St.John's Anglican Cathedral in Saskatoon may well have become one of the beloved buildings of Saskatchewan's heritage community since the local congregation undertook a major conservation projet a few years ago that would help ensure the building is safe an sound for at least another 100 years. The preservation work inside and outside the building may have initially been carried out in the context of its centennial celebrations in 2012, but the exercice itself ended up having much deeper consequences on the people who call this place of worship theirs.
When people get together to raise funds for restauration projects, they start asking themselves who they can ask for help, what partnerships can they envisage to make it happen. They create teams and work as teams to sollicit support, advice and find the necessary expertise. In the process, the congregation becomes stronger and recruits new friends, possibly even... new members. A renewed sense of belonging emerges and contributes to sustaining the momentum. Well, that is the kind of story that resonates and speaks of success, that makes St. John's all the more attractive as a venue for events -- especially those events that celebrate heritage conservation achievements -- such as those held during Heritage Week.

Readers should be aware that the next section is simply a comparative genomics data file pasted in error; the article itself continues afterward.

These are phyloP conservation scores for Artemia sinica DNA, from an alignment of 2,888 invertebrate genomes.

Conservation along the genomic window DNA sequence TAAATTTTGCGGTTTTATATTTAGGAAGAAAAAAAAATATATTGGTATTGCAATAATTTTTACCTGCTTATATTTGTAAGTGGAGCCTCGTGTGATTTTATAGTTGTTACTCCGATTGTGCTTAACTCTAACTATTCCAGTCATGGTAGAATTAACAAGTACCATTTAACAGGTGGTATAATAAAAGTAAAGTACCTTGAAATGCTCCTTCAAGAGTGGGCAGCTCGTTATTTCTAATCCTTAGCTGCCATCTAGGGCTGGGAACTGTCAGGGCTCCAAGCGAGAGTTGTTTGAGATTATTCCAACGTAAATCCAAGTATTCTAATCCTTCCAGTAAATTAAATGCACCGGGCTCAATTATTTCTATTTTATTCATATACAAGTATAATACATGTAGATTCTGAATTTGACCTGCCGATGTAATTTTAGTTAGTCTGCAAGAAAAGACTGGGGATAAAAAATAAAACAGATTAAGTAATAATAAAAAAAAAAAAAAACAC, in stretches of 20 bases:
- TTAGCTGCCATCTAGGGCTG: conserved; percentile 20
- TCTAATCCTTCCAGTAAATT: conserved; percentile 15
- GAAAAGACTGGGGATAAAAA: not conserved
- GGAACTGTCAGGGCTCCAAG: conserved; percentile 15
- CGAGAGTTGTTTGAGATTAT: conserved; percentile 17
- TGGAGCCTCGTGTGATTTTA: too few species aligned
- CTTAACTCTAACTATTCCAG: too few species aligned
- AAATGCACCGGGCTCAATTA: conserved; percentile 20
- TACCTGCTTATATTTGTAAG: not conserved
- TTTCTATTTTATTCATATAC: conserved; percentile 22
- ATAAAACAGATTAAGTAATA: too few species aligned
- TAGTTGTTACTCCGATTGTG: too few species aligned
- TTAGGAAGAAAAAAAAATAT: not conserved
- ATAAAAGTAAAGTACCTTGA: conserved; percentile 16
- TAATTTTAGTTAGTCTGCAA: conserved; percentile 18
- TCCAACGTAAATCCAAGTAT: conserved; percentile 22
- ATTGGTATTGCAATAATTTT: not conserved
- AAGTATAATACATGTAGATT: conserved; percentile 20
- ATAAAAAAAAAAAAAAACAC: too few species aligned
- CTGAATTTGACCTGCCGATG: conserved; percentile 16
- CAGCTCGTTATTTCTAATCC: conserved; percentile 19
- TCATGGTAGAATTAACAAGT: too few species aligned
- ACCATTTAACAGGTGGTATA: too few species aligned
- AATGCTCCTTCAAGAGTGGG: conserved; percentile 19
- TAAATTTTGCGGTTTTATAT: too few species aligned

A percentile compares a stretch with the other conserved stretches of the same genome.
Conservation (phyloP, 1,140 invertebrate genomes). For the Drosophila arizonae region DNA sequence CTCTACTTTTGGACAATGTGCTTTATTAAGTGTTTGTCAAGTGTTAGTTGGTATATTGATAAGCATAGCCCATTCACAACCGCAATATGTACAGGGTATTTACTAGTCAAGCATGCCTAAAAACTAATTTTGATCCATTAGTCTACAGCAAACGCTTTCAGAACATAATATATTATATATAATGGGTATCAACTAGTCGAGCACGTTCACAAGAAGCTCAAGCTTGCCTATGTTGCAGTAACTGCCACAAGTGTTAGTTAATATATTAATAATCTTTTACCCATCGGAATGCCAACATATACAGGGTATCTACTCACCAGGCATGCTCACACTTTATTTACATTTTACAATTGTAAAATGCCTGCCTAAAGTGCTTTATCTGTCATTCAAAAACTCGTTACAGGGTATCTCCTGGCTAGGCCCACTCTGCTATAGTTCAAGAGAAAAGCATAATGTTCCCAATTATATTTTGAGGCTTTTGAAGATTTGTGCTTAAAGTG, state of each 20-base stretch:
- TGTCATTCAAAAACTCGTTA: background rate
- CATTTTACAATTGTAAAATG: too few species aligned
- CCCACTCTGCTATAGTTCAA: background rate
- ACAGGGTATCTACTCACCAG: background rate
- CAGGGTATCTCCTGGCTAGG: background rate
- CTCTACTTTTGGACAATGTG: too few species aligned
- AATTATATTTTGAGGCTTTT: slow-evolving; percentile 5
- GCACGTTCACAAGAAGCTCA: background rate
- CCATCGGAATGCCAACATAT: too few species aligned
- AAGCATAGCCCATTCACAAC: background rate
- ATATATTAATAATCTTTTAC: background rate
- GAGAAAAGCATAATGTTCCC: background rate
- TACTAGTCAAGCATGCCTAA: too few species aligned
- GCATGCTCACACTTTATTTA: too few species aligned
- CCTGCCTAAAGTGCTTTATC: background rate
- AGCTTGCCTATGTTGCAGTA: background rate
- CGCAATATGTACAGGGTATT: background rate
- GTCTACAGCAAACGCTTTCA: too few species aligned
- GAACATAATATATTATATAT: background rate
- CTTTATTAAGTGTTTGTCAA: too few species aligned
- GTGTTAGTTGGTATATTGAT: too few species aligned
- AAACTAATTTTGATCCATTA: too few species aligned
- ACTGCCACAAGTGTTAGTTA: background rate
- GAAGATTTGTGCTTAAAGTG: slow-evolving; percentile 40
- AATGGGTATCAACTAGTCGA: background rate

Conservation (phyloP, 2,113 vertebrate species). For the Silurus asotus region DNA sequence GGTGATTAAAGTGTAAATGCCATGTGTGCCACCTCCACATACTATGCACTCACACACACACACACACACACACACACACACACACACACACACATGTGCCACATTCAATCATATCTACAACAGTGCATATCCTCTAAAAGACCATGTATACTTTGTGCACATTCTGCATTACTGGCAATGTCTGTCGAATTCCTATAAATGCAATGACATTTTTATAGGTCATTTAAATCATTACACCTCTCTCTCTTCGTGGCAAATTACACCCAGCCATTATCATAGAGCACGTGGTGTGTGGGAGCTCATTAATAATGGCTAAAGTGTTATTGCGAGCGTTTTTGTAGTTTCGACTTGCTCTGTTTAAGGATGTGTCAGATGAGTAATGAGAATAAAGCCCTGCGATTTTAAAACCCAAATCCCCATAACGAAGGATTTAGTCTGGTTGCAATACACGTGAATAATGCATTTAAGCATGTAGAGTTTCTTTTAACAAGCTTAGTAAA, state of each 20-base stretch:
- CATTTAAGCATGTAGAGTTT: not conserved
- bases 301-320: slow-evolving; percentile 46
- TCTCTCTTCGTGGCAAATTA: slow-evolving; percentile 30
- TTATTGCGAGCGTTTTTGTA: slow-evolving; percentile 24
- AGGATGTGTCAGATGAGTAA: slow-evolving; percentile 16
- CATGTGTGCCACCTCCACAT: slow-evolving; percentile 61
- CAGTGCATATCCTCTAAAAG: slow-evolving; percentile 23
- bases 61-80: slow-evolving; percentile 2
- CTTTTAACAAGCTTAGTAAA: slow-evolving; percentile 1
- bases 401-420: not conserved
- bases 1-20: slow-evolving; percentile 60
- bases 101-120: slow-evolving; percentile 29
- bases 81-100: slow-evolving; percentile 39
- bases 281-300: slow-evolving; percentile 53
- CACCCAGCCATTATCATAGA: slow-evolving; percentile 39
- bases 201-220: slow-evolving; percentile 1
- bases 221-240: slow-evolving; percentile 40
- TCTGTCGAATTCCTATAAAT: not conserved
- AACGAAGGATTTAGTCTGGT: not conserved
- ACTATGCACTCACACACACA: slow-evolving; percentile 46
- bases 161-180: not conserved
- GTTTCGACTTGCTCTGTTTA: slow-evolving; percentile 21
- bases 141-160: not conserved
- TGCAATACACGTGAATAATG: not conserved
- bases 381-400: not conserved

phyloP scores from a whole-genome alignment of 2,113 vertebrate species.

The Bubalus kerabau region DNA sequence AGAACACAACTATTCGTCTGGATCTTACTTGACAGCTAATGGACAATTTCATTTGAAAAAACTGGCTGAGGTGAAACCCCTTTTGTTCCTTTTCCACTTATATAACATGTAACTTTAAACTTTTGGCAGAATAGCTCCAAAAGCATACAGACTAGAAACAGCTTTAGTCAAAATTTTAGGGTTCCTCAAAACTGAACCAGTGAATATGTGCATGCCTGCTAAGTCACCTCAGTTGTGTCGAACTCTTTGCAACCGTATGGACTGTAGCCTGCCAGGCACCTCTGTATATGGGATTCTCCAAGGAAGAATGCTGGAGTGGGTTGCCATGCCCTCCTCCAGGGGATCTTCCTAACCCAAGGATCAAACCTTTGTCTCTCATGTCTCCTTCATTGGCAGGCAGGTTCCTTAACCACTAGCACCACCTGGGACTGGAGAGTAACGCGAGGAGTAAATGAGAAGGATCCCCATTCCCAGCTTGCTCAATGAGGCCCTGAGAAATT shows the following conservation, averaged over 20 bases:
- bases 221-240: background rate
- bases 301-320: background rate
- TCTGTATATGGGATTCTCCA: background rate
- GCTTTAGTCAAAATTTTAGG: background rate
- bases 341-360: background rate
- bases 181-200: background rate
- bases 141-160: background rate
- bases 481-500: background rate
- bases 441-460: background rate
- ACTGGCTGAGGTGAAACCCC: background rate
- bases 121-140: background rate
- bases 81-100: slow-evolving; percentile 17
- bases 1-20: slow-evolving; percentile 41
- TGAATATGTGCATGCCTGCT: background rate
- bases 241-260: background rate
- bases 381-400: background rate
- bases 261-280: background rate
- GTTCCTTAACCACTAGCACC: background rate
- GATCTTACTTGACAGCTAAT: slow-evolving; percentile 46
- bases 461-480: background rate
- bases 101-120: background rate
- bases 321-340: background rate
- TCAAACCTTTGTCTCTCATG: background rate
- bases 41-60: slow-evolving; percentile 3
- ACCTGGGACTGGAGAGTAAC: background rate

Heritage properties contribute immensely to a community's sense of place. They nurture its pride. When a heritage property is suitable as event venue in its current form, with volunteers, space and exceptional accoustics, then it can do much more for a community. It becomes part of a community's tourism capacity, it can impart that local flavour to meetings and conferences, aspects inherently tied to program development potential.
In an age when the value of walkable cities and neighbourhoods become increasingly attractive to event planners looking for innovation and personalized programs, centrally-located heritage properties that come with a wide range of human resources and connections are more likely to rise to the top as preferred choices.